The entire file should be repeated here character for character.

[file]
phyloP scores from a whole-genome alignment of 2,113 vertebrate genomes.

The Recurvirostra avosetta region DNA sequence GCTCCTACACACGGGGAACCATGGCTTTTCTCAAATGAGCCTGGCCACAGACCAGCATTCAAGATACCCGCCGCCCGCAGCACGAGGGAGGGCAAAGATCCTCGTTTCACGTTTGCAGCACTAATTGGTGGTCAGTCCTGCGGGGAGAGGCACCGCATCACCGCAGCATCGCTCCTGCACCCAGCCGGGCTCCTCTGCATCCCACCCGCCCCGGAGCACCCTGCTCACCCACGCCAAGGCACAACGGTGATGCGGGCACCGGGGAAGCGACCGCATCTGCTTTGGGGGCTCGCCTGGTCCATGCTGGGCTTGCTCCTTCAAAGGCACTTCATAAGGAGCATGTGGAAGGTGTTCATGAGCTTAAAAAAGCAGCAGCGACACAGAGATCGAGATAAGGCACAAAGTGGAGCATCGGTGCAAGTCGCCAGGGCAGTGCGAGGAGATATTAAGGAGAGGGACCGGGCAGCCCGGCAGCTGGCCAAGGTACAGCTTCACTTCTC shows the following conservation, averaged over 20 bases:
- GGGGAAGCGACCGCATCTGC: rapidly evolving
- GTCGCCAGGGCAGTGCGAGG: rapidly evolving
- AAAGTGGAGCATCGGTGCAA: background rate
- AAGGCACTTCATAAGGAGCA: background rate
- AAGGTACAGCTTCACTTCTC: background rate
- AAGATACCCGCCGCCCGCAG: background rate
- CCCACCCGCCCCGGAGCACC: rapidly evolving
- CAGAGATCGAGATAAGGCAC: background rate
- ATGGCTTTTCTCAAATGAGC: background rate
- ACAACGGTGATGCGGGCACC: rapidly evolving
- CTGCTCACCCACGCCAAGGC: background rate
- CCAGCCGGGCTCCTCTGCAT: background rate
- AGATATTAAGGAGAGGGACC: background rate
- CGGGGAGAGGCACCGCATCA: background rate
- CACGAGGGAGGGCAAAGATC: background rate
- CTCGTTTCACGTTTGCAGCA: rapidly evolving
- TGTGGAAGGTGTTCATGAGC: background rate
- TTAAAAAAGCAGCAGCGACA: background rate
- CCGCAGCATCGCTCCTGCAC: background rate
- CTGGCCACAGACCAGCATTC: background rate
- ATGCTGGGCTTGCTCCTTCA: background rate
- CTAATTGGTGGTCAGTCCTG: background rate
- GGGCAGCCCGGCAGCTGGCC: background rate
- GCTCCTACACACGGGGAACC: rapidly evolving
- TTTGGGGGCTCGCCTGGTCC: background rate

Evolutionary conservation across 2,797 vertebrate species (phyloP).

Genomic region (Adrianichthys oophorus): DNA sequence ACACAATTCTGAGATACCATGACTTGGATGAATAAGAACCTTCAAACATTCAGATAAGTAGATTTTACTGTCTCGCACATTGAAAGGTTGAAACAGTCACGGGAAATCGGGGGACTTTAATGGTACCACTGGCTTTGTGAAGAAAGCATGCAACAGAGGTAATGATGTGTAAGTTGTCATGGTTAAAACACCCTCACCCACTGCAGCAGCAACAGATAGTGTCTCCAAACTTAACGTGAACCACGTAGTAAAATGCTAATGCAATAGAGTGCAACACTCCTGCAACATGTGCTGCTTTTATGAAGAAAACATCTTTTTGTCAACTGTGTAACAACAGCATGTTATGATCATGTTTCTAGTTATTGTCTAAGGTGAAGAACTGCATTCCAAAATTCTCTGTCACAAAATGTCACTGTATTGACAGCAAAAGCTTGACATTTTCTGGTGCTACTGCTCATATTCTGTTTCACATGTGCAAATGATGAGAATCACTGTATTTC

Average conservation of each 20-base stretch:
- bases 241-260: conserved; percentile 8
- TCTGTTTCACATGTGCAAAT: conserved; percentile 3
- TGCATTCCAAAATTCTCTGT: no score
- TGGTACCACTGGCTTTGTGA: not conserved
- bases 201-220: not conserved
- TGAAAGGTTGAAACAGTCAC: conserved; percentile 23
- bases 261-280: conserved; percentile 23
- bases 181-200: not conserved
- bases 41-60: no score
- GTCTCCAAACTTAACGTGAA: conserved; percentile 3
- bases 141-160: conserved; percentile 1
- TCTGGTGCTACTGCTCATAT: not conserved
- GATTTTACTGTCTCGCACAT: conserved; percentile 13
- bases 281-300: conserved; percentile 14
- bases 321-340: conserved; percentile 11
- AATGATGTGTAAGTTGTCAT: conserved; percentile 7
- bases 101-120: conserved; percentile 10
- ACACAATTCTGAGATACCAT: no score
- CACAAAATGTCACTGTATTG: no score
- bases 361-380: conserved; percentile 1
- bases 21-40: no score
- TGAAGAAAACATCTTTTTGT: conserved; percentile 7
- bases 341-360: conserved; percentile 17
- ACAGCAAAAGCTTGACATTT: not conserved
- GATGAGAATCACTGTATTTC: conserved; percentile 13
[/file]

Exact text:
phyloP scores from a whole-genome alignment of 2,113 vertebrate genomes.

The Recurvirostra avosetta region DNA sequence GCTCCTACACACGGGGAACCATGGCTTTTCTCAAATGAGCCTGGCCACAGACCAGCATTCAAGATACCCGCCGCCCGCAGCACGAGGGAGGGCAAAGATCCTCGTTTCACGTTTGCAGCACTAATTGGTGGTCAGTCCTGCGGGGAGAGGCACCGCATCACCGCAGCATCGCTCCTGCACCCAGCCGGGCTCCTCTGCATCCCACCCGCCCCGGAGCACCCTGCTCACCCACGCCAAGGCACAACGGTGATGCGGGCACCGGGGAAGCGACCGCATCTGCTTTGGGGGCTCGCCTGGTCCATGCTGGGCTTGCTCCTTCAAAGGCACTTCATAAGGAGCATGTGGAAGGTGTTCATGAGCTTAAAAAAGCAGCAGCGACACAGAGATCGAGATAAGGCACAAAGTGGAGCATCGGTGCAAGTCGCCAGGGCAGTGCGAGGAGATATTAAGGAGAGGGACCGGGCAGCCCGGCAGCTGGCCAAGGTACAGCTTCACTTCTC shows the following conservation, averaged over 20 bases:
- GGGGAAGCGACCGCATCTGC: rapidly evolving
- GTCGCCAGGGCAGTGCGAGG: rapidly evolving
- AAAGTGGAGCATCGGTGCAA: background rate
- AAGGCACTTCATAAGGAGCA: background rate
- AAGGTACAGCTTCACTTCTC: background rate
- AAGATACCCGCCGCCCGCAG: background rate
- CCCACCCGCCCCGGAGCACC: rapidly evolving
- CAGAGATCGAGATAAGGCAC: background rate
- ATGGCTTTTCTCAAATGAGC: background rate
- ACAACGGTGATGCGGGCACC: rapidly evolving
- CTGCTCACCCACGCCAAGGC: background rate
- CCAGCCGGGCTCCTCTGCAT: background rate
- AGATATTAAGGAGAGGGACC: background rate
- CGGGGAGAGGCACCGCATCA: background rate
- CACGAGGGAGGGCAAAGATC: background rate
- CTCGTTTCACGTTTGCAGCA: rapidly evolving
- TGTGGAAGGTGTTCATGAGC: background rate
- TTAAAAAAGCAGCAGCGACA: background rate
- CCGCAGCATCGCTCCTGCAC: background rate
- CTGGCCACAGACCAGCATTC: background rate
- ATGCTGGGCTTGCTCCTTCA: background rate
- CTAATTGGTGGTCAGTCCTG: background rate
- GGGCAGCCCGGCAGCTGGCC: background rate
- GCTCCTACACACGGGGAACC: rapidly evolving
- TTTGGGGGCTCGCCTGGTCC: background rate

Evolutionary conservation across 2,797 vertebrate species (phyloP).

Genomic region (Adrianichthys oophorus): DNA sequence ACACAATTCTGAGATACCATGACTTGGATGAATAAGAACCTTCAAACATTCAGATAAGTAGATTTTACTGTCTCGCACATTGAAAGGTTGAAACAGTCACGGGAAATCGGGGGACTTTAATGGTACCACTGGCTTTGTGAAGAAAGCATGCAACAGAGGTAATGATGTGTAAGTTGTCATGGTTAAAACACCCTCACCCACTGCAGCAGCAACAGATAGTGTCTCCAAACTTAACGTGAACCACGTAGTAAAATGCTAATGCAATAGAGTGCAACACTCCTGCAACATGTGCTGCTTTTATGAAGAAAACATCTTTTTGTCAACTGTGTAACAACAGCATGTTATGATCATGTTTCTAGTTATTGTCTAAGGTGAAGAACTGCATTCCAAAATTCTCTGTCACAAAATGTCACTGTATTGACAGCAAAAGCTTGACATTTTCTGGTGCTACTGCTCATATTCTGTTTCACATGTGCAAATGATGAGAATCACTGTATTTC

Average conservation of each 20-base stretch:
- bases 241-260: conserved; percentile 8
- TCTGTTTCACATGTGCAAAT: conserved; percentile 3
- TGCATTCCAAAATTCTCTGT: no score
- TGGTACCACTGGCTTTGTGA: not conserved
- bases 201-220: not conserved
- TGAAAGGTTGAAACAGTCAC: conserved; percentile 23
- bases 261-280: conserved; percentile 23
- bases 181-200: not conserved
- bases 41-60: no score
- GTCTCCAAACTTAACGTGAA: conserved; percentile 3
- bases 141-160: conserved; percentile 1
- TCTGGTGCTACTGCTCATAT: not conserved
- GATTTTACTGTCTCGCACAT: conserved; percentile 13
- bases 281-300: conserved; percentile 14
- bases 321-340: conserved; percentile 11
- AATGATGTGTAAGTTGTCAT: conserved; percentile 7
- bases 101-120: conserved; percentile 10
- ACACAATTCTGAGATACCAT: no score
- CACAAAATGTCACTGTATTG: no score
- bases 361-380: conserved; percentile 1
- bases 21-40: no score
- TGAAGAAAACATCTTTTTGT: conserved; percentile 7
- bases 341-360: conserved; percentile 17
- ACAGCAAAAGCTTGACATTT: not conserved
- GATGAGAATCACTGTATTTC: conserved; percentile 13